Your biography lists Vietnam, Grenada, and Desert Shield/Storm (DS/DS) as combat tours for you. What kinds of actions did you participate in, and what lessons did you take with you when you later rose to command units of your own going into combat?
I flew assault helicopters [UH-1s] in Vietnam, where I learned a lot. I saw leadership at the lowest levels that was astounding. I saw the value of the Army warrant officers that I think still is the best and most important personnel program in the Army. Quite frankly there is nothing they cannot do. Skill, not rank, makes great pilots. I also saw poor leadership and a draftee Army that with all its brilliance, had incredible problems.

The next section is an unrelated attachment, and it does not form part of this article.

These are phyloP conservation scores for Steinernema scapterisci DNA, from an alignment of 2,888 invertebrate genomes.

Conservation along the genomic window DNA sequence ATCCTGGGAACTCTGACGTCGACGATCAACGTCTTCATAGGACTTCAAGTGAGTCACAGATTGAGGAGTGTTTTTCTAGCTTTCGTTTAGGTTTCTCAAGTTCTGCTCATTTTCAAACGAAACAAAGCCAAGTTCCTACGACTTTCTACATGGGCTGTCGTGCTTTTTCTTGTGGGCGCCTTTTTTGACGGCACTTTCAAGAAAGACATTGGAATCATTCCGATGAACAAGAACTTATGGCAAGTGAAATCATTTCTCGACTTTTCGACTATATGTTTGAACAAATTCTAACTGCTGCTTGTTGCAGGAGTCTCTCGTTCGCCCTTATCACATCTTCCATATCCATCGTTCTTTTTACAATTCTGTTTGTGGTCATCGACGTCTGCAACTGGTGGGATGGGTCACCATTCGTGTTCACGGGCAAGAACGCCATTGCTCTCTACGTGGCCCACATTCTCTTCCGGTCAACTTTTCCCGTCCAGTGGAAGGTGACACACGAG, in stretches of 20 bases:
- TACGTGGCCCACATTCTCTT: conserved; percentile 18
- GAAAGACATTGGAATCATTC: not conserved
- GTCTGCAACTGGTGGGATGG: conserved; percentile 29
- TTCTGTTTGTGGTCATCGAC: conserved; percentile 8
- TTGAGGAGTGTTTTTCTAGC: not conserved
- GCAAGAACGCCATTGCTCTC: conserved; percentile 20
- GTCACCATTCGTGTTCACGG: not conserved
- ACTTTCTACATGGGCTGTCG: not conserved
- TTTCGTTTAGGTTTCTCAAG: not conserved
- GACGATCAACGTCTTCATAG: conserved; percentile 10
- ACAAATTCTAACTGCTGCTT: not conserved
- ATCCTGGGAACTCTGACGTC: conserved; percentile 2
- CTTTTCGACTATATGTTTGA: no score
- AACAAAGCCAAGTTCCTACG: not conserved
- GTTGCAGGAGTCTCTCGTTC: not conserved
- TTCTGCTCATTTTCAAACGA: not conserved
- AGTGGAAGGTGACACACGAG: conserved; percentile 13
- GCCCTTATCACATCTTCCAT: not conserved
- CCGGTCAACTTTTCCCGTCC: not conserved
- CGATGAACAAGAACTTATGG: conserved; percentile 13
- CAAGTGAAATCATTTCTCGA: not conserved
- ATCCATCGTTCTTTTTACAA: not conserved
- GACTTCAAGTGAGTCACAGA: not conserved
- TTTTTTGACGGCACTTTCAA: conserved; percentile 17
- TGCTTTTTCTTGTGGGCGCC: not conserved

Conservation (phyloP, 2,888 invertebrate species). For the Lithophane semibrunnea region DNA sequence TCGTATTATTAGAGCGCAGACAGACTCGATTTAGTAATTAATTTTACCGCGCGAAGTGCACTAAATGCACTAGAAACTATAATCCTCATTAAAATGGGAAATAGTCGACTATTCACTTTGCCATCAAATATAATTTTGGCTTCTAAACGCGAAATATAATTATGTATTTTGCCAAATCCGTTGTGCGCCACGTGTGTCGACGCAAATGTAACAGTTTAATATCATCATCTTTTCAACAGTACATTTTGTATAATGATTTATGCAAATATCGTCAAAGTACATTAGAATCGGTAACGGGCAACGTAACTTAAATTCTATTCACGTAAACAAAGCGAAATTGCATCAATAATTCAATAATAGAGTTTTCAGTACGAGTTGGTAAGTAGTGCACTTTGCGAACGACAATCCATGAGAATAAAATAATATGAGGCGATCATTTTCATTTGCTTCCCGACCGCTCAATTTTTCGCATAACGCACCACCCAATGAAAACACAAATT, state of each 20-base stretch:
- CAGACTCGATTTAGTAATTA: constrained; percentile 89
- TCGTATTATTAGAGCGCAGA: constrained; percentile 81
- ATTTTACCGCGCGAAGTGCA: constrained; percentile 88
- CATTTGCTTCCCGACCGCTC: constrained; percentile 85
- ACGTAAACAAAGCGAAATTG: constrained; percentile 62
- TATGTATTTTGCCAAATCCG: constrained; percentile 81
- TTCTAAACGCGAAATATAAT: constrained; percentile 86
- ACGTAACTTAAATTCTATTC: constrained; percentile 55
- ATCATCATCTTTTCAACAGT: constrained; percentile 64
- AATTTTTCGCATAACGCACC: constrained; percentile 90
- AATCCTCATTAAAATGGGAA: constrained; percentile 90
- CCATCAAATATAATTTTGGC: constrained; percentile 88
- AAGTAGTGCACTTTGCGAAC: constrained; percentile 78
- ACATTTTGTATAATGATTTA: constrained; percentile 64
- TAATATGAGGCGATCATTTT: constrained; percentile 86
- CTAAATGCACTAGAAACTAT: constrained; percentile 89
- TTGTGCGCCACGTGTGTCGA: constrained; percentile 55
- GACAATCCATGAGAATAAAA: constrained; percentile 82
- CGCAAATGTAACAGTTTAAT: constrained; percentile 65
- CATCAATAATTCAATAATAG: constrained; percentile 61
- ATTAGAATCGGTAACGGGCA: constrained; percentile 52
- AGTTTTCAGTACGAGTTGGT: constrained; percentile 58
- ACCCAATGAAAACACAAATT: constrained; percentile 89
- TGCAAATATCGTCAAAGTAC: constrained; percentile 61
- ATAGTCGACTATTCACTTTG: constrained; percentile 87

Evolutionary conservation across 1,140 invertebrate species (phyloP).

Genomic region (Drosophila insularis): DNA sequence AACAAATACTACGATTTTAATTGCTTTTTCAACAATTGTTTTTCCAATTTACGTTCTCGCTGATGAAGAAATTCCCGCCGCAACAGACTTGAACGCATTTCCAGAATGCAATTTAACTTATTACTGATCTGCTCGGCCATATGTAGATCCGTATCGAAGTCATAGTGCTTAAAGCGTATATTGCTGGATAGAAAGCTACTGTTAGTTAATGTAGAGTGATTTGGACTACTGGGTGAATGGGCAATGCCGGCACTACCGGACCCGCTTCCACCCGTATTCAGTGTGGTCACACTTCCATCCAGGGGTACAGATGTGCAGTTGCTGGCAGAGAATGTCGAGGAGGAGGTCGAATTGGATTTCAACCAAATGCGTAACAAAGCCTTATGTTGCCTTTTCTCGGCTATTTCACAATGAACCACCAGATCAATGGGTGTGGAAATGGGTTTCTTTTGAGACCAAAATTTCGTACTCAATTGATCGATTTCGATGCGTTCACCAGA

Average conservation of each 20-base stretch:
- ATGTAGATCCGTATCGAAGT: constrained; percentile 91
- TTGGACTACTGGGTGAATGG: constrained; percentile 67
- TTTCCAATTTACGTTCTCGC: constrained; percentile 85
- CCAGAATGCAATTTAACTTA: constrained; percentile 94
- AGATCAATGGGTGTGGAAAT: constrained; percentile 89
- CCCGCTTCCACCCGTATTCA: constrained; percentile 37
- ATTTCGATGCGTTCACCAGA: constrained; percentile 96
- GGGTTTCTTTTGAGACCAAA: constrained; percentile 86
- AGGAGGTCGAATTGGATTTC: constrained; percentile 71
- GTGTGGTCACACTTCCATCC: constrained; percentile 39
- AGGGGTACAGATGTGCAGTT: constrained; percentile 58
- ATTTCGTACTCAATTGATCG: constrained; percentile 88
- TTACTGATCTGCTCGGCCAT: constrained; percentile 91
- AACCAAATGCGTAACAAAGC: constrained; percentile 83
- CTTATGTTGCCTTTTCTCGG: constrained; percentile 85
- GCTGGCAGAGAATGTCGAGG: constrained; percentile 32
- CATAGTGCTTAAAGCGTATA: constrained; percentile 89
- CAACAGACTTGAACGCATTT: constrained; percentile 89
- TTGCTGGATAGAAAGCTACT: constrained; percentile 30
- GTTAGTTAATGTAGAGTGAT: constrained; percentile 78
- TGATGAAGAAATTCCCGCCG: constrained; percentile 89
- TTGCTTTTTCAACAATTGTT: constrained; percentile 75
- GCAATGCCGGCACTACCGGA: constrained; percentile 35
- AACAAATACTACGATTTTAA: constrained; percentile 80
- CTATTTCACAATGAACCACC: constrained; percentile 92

In Desert Shield/Desert Storm, I saw that the system of personnel assessment, selection, and training in the 160th produced the kinds and numbers of crew members we needed. Those were flight missions as tough as I have ever seen, and night after night with zero illumination we went deep behind enemy lines. We also learned, as Gen. Wayne Downing later stated, that the 160th was a combat capability in its own right as we went deep with our MH-60 Direct Action Penetrator [DAP] gunships and hit strategic targets every night. Most of the success from the SOF Task Force I was assigned to during DS/DS was from the various aviation assets.
You’ve held command of all three of the critical counterterrorism/SOF organizations within the U.S. military: Joint Special Operations Command (JSOC), U.S. Army Special Operations Command (USASOC), and U.S. Special Operations Command. What did getting those command positions mean to you personally as a SOF professional and a soldier?